It might be time to press the delete button...
With 500 million professionals in more than 200 countries gathering in one place online, setting up a decent LinkedIn profile should be the first thing on every businesswoman’s to-do list. However, if you’re like most people, it’s the social media network that you’re a part of, but mostly ignore, until the very moment you need it.
While we all know that maintaining a LinkedIn presence is important, copying and pasting your CV will only unlock a fraction of its potential. Sure you won't find any avocado on toast or influencer on holiday pictures on this social media platform, but you will find motivation, inspiration and a community of like-minded individuals looking to connect with.
And now, in an insightful new essay for Forbes, leadership strategist Adrian Dayton has revealed that we should all be asking ourselves one very important question before we even think about setting up an account: will I – indeed, can I – actually commit to maintaining it?
“A few years ago I was coaching a very successful young attorney about how to better use her LinkedIn account,” explains Dayton. “As she scanned her LinkedIn inbox, she noticed that a message from a New York Times reporter. This reporter was looking for a comment on a major story about international trade, her speciality.
“The problem? The message was months old, and she was just now seeing it. My advice to her was this: delete your account.”
Having a LinkedIn account and leaving it there to sit idle is actually doing your career more harm than good. You need to be committed to going on LinkedIn every single day just like you would Instagram or Facebook - this is non-negotiable if you're serious about your career.
The point is that although it's not "sexy" like the other social media platforms, it will prove the most useful to your career and potentially your whole life in the long run. It's here, that you will make the most important connections in your working life. There's a wealth of information on LinkedIn, and it's all for the taking.
So, if like us, this has come as a terrifying wakeup call, below are just some of the ways you can use LinkedIn to its full potential.
Unlike Instagram, you don't need to be checking LinkedIn every ten minutes but you should be tuning in on a daily basis to interact with your homepage feeds, in order to keep up to date on industry news and see what your contacts have been up to.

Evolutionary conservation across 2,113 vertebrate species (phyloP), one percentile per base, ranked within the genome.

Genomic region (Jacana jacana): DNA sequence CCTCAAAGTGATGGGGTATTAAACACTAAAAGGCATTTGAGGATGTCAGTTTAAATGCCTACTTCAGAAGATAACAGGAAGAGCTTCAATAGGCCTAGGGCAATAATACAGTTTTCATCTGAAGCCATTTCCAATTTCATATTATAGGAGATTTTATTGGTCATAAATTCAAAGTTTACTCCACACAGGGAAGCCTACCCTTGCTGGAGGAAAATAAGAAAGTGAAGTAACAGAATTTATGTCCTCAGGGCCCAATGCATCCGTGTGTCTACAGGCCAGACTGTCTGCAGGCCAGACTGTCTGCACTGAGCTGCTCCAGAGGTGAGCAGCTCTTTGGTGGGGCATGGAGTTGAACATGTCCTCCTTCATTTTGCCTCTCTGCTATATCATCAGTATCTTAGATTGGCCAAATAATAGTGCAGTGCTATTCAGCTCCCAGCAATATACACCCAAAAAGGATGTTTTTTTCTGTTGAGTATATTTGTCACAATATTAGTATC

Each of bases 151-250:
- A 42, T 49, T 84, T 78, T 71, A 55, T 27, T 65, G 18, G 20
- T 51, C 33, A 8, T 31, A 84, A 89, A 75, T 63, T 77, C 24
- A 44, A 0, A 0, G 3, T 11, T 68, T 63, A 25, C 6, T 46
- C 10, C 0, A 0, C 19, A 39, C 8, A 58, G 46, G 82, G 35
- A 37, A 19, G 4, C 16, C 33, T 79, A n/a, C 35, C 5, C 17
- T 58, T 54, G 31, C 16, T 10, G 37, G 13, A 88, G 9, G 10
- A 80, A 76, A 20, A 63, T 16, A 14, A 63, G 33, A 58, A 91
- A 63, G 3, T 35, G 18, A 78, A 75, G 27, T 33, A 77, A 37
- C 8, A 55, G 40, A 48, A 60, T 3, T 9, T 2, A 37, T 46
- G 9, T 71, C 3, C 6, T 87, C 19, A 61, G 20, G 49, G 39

On a weekly basis, you should be using it to update others on your professional achievements and interests, not to mention adding new contacts. Just like you did in times of Facebook Old, you should be posting statuses on LinkedIn. Focus on sharing details about a promotion, a new project, or even a new article you've written. Not only will this help you to blow your own trumpet (if you won't, who will?), but it will also keep your profile looking fresh whilst showing potential future employers that you’re active and engaged.
Once a month, you should be updating your profile with passion or excitement that's the result of any new job responsibilities or professional accomplishments. You should also join some relevant LinkedIn Groups that won’t just keep you in the loop about what’s going on in your field, (like hearing about new jobs before anyone else), but, when you comment and make connections in that group, you’ll also get your name in front of the people you want to work for. It’s a win-win situation.
Most importantly of all? You should be making and maintaining relationships on LinkedIn. And before you ask...no, not like Tinder. Reach out to contacts (both old and new) whether it's to network, share an interesting find or simply take a trip down memory lane, this is something you should be aiming to do on a monthly basis.
At first glance, LinkedIn might seem like a stuffy, useless site that you only created a profile on because you felt like you had to. But, if you take some time to dig in, you’ll soon realize how undeniably powerful this platform can be. So sign into your account, put these tips to work, and prepare for some great results!
READ MORE: The Not-So-Subtle Art Of Getting Promoted